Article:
An interview and bio of Eric Nakajima
Eric Nakajima has traveled widely over the years, but he's always come back to the Valley -- and to the University of Massachusetts. Nakajima, of Amherst, is senior research manager at the Donahue Institute, the university's public service and economic development arm. His history at UMass dates back to his undergraduate days in the 1980s, when he was a student member of the school's board of trustees and an outspoken opponent of tough budget cuts.
Nakajima didn't actually finish his undergraduate degree until 1999, as he was busy with other things for many years, including working for former Gov. Michael Dukakis. Since then he's lived in Boston, Washington, D.C., and Berkeley, Calif., and visited many additional places, including Japan, where much of his extended family lives. Along the way, he says, "My interests have taken me into environmental policy, the outdoors, affordable housing policy and economic development."
He chairs the Comprehensive Planning Committee in Amherst, which is working on a long-range development plan for the town, and his work at the Donahue Institute is focused on similar public policy challenges for the Valley and the state as a whole. "Hopefully it's something that makes a difference," he says.
Full name: Eric Toshiyuki Nakajima
Date and place of birth: Nov. 28, 1966, Pompton Plains, N.J.
Job: Senior research manager, UMass Donahue Institute
Who lives under the same roof as you? Just me for now
Education: Amherst Regional High School, 1985; University of Massachusetts at Amherst, B.A. in political science, 1999; University of California at Berkeley, M.A. in city planning, 2002
Books you'd recommend to a friend: I'd include "Young Men and Fire," by Norman Maclean; "RFK: A Memoir," by Jack Newfield; "Stride Toward Freedom," by Martin Luther King Jr.; and the "The Hudson River: A Natural and Unnatural History," by Robert H. Boyle
Favorite movies: "Raiders of the Lost Ark," "Groundhog Day" and "It's a Wonderful Life"
Favorite television shows: Watching the Red Sox and Patriots; "The Simpsons"
Favorite singer or group: Ryuichi Sakamoto, Cracker, Elvis Costello, Isaac Hayes, Frank Sinatra
Guilty pleasures: Gourmet cheese and bread; lots of unagi (eel)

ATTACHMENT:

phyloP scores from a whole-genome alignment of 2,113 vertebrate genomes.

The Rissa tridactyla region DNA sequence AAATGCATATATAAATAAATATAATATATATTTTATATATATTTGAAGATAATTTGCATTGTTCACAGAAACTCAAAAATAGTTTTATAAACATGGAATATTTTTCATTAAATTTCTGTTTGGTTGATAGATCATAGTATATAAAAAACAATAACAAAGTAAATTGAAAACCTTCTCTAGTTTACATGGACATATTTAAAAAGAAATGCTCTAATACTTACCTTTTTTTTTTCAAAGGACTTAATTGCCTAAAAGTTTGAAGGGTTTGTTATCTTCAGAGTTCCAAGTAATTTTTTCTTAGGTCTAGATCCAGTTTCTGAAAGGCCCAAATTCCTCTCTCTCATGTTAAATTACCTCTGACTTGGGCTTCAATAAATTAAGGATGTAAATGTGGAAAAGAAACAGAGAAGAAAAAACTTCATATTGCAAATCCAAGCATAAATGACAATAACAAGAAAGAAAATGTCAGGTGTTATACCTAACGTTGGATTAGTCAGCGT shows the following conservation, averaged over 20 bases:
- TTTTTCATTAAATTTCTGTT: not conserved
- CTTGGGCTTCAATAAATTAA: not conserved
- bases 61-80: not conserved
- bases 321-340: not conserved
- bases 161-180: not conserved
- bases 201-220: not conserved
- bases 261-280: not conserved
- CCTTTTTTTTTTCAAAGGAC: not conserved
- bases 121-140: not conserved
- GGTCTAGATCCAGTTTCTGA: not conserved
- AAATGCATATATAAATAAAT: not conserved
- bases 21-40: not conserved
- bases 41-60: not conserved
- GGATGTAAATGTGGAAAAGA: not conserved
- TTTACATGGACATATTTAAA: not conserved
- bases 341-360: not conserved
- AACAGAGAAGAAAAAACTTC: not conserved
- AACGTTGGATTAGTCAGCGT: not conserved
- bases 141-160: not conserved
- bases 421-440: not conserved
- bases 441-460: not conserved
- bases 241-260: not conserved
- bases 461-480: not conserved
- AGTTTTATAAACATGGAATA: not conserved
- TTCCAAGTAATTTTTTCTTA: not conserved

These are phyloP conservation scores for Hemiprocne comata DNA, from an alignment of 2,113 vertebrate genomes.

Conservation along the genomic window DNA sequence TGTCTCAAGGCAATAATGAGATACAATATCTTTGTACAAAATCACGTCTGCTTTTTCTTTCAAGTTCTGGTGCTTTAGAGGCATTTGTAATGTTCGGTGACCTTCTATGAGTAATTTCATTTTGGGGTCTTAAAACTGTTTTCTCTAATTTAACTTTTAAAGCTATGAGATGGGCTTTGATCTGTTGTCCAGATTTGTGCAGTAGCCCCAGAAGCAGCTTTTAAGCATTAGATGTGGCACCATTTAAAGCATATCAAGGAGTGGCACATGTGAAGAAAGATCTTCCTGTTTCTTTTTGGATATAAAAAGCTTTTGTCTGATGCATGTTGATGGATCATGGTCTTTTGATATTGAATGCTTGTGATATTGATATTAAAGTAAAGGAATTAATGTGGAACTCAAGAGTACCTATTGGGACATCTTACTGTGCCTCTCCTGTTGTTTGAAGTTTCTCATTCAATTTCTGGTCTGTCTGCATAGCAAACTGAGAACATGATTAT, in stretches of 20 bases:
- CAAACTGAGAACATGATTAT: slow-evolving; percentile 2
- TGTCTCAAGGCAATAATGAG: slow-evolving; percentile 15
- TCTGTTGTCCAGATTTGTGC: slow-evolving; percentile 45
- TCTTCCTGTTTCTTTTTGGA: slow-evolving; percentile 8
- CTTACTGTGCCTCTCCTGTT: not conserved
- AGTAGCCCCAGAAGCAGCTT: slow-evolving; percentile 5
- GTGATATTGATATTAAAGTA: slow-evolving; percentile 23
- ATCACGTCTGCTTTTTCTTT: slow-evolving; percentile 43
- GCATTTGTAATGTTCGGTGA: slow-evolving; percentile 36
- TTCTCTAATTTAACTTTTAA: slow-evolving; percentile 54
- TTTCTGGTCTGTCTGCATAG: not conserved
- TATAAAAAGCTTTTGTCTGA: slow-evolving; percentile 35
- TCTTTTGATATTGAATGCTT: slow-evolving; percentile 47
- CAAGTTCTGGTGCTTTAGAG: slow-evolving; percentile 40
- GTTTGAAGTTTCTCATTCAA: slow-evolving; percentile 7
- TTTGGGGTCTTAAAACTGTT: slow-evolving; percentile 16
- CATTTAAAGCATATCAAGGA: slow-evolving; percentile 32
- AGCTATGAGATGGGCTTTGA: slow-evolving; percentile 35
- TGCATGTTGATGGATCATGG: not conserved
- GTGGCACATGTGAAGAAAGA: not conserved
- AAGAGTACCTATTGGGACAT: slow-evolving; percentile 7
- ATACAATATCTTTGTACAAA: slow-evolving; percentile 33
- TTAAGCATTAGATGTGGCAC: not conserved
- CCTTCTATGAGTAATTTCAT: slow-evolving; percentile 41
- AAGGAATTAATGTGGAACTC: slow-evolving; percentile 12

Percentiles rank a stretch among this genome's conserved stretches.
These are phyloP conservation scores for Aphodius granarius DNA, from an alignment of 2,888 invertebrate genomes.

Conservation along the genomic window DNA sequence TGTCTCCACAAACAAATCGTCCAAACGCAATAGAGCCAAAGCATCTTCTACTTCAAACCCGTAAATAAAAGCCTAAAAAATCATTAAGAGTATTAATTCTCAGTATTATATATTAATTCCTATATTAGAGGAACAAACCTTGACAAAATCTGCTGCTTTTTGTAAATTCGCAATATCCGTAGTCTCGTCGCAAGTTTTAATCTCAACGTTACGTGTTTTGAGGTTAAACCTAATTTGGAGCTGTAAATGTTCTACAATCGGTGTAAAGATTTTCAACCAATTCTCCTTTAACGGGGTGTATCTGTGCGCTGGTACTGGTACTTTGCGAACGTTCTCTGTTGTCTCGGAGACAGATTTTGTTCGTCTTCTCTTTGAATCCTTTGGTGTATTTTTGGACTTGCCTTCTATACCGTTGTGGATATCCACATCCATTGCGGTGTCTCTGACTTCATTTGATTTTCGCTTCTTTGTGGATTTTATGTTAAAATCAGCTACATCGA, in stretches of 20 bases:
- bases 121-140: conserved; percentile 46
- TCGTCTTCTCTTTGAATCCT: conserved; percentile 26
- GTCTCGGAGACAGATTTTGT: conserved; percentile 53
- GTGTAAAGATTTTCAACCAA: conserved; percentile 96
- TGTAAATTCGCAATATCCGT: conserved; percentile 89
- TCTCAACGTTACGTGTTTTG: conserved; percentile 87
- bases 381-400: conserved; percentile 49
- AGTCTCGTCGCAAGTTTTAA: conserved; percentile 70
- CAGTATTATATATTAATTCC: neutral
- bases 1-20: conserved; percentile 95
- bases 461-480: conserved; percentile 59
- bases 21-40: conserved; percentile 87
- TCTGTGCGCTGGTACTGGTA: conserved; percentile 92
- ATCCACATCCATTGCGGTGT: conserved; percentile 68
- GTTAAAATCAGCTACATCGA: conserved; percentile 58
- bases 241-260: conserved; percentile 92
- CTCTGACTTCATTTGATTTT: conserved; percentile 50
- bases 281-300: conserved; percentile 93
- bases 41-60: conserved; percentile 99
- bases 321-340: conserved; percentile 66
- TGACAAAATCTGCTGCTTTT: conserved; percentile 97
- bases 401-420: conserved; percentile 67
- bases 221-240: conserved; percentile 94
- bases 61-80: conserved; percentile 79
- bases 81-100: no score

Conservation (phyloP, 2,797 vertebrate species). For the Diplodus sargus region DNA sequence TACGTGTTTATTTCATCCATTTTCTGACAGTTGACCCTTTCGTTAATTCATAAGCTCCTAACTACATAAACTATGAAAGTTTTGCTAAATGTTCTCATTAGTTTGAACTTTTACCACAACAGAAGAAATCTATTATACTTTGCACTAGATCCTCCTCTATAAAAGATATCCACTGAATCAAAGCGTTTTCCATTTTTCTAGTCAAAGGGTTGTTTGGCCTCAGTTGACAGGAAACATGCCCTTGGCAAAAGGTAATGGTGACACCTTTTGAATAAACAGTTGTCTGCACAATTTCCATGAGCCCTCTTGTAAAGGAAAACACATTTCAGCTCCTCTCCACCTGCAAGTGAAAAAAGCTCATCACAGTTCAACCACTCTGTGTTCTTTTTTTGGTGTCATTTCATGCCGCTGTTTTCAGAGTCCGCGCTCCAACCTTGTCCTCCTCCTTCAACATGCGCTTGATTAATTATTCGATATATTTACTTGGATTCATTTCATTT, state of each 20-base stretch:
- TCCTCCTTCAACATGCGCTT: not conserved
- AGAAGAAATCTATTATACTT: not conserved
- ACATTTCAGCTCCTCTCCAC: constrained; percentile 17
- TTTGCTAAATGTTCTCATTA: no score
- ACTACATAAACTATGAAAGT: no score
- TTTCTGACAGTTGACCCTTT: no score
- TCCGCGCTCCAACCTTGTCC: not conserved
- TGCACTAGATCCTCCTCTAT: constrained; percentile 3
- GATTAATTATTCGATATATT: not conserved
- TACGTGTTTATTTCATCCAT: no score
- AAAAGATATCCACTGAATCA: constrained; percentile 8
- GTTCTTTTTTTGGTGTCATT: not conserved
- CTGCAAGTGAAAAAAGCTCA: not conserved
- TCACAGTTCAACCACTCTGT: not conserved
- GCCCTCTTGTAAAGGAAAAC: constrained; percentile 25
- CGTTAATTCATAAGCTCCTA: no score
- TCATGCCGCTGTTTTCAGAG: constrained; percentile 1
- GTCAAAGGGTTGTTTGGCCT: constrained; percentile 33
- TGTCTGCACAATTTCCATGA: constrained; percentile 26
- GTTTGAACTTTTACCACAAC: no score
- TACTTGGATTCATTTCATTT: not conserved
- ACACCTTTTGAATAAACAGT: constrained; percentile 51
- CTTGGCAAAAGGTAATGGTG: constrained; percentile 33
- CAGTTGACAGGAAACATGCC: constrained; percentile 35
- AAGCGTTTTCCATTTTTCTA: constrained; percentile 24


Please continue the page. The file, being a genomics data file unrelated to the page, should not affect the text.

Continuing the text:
Life-changing experience: Working on Gov. Dukakis' staff as a young man and getting to know Paul Tsongas. These people cared deeply about making Massachusetts a better place to live and were a tremendous example of public service
Funniest memory: As kids, my brother, sister and I joined the children of the farm family we were visiting in jumping from a hayloft onto a huge pile of manure. Believe it or not, it was fun until our parents found us!
Strangest job you ever held: Driving a concessions truck around UMass and selling boiled hot dogs and stale coffee. Yum &
A little-known fact about you: My great-great-great-grandfather, Christopher Hockaden, fought in the Union Army from Bull Run to Gettysburg to Sherman's march to the sea. He served in the 53rd Ohio Volunteer Infantry with six other friends from Otway (our hometown) and six out of seven of them returned safe and sound
Dumbest thing you ever did: When I was 9, I whittled with a rusty pocket knife and sliced open my hand. Unattended children and knives -- bad combination
One product, trend or fashion you'd like to see return: Pet rocks. Or at least the sense of the absurd and fun that went with them
What really sets you off? Elitism, condescension and cruelty
Celebrity encounters: I had a conversation once with Joe Namath about quarterbacking and football at a football camp I attended; I ran into Joe Jackson (almost literally) at a coffee shop in New York
People who knew you in high school thought you were: Daring. I once sang in front of the entire student body dressed up as Prince!
Whom do you most admire? Roger Wallace, my fifth- and sixth-grade teacher. He showed me what a human being can accomplish if he is dedicated to learning and the people around him. And my Uncle Ralph Ivers, who was the most dedicated father, husband and uncle that I've met -- a great example of what it means to be a man
Parting shot: The older I get, the more I cherish my good friends and family. There is so much to do each day that it is essential to "be present" when you get the time to be with the ones you love.
June 15, 2007